From the University of Melbourne’s Vaccine Hesitancy Tracker:
Vaccine hesitancy across Australia has fallen from 21.8% on 7th August to 20.3% on 20th August
This fall is concentrated amongst those who were previously unsure, with 8.6% unsure on 20th August compared to 9.8% two weeks earlier. The percentage unwilling to be vaccinated has not changed much in the past month
Vaccine hesitancy in NSW is still the lowest in Australia. However, hesitancy has increased slightly in NSW despite the continuing rise in cases of COVID-19, from 17.3% on 7th August to 18% on 20th August
In NSW over the last two weeks, more people are unwilling to be vaccinated (from 9.2% to 11.8%) and fewer are unsure (from 8.1% to 6.2%). Those who are unsure are more likely to be influenced by incentives. More information can be found in this Research Insight article
Source: Vaccine Hesitancy Tracker
An interesting post on Social behavior and the covid pandemic, but the last bit of this quote jumped out at me:
But here’s the thing: what 2010-era sociologist or political scientist would have predicted that a major global pandemic would occur in the next several decades, that an almost miraculous search for an effective vaccine would be successful in an amazingly short period — and that the pandemic and vaccine would become a political issue leading to mass refusal to vaccinate? All global epidemiologists believed the first proposition — that pandemic would occur sometime; some biological researchers thought that vaccine creation could advance quickly; but I can’t think of any respected political scientist or sociologist who would have predicted the massive movement that has emerged against vaccination and the politicization of the spread of the virus. Social behavior and the covid pandemic – Understanding Society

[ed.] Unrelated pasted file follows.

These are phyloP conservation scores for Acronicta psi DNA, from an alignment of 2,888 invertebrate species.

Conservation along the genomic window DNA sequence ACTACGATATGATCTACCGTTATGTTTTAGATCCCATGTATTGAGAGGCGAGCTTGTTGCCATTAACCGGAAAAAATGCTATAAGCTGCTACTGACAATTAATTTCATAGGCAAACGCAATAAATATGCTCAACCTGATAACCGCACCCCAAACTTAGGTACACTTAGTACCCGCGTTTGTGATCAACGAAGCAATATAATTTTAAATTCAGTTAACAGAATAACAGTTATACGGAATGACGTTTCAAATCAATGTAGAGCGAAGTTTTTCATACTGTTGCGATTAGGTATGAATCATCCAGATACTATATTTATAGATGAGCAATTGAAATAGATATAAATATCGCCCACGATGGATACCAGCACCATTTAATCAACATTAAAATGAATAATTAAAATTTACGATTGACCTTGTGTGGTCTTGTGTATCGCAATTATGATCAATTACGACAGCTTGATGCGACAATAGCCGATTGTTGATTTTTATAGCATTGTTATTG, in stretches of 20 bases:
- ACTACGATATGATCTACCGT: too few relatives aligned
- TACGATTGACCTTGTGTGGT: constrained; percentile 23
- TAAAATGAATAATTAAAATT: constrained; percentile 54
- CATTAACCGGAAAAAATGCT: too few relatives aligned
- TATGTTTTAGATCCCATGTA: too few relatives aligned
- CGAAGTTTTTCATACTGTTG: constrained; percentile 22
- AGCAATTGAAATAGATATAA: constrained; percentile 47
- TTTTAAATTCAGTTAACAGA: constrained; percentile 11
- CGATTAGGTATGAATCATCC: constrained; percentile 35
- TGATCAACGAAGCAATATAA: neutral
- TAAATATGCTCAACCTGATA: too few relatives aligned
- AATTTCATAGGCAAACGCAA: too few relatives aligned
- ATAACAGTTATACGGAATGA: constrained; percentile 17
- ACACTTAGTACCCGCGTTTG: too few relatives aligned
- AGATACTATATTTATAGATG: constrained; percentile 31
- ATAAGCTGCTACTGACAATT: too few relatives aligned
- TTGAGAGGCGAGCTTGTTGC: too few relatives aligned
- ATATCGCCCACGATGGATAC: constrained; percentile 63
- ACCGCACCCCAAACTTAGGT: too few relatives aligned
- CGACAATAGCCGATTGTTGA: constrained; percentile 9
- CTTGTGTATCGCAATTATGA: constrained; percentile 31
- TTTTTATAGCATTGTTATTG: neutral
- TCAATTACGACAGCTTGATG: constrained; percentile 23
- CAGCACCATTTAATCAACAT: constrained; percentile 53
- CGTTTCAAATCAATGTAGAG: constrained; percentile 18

I can’t think of many social scientists working in vaccination who haven’t been thinking about this for at least a decade.
I was quoted in yesterday’s Herald in a piece about people whose COVID vaccination records have gone missing. I’ve been whingeing about this to anyone who’ll listen for the past few months. For a while, it seemed like the easiest thing would be to get another vacination. It’s good to hear that I’m not alone.
The issue seems to have been that the Immunisation Register doesn’t like hyphens or apostrophes in people’s names (seriously). Even if this only affects one percent of people, that’s 60,000 in NSW alone.
Anyway, the story was tweeted by Bill Shorten, which is a pretty good sign I’ve made a mistake by complaining about it.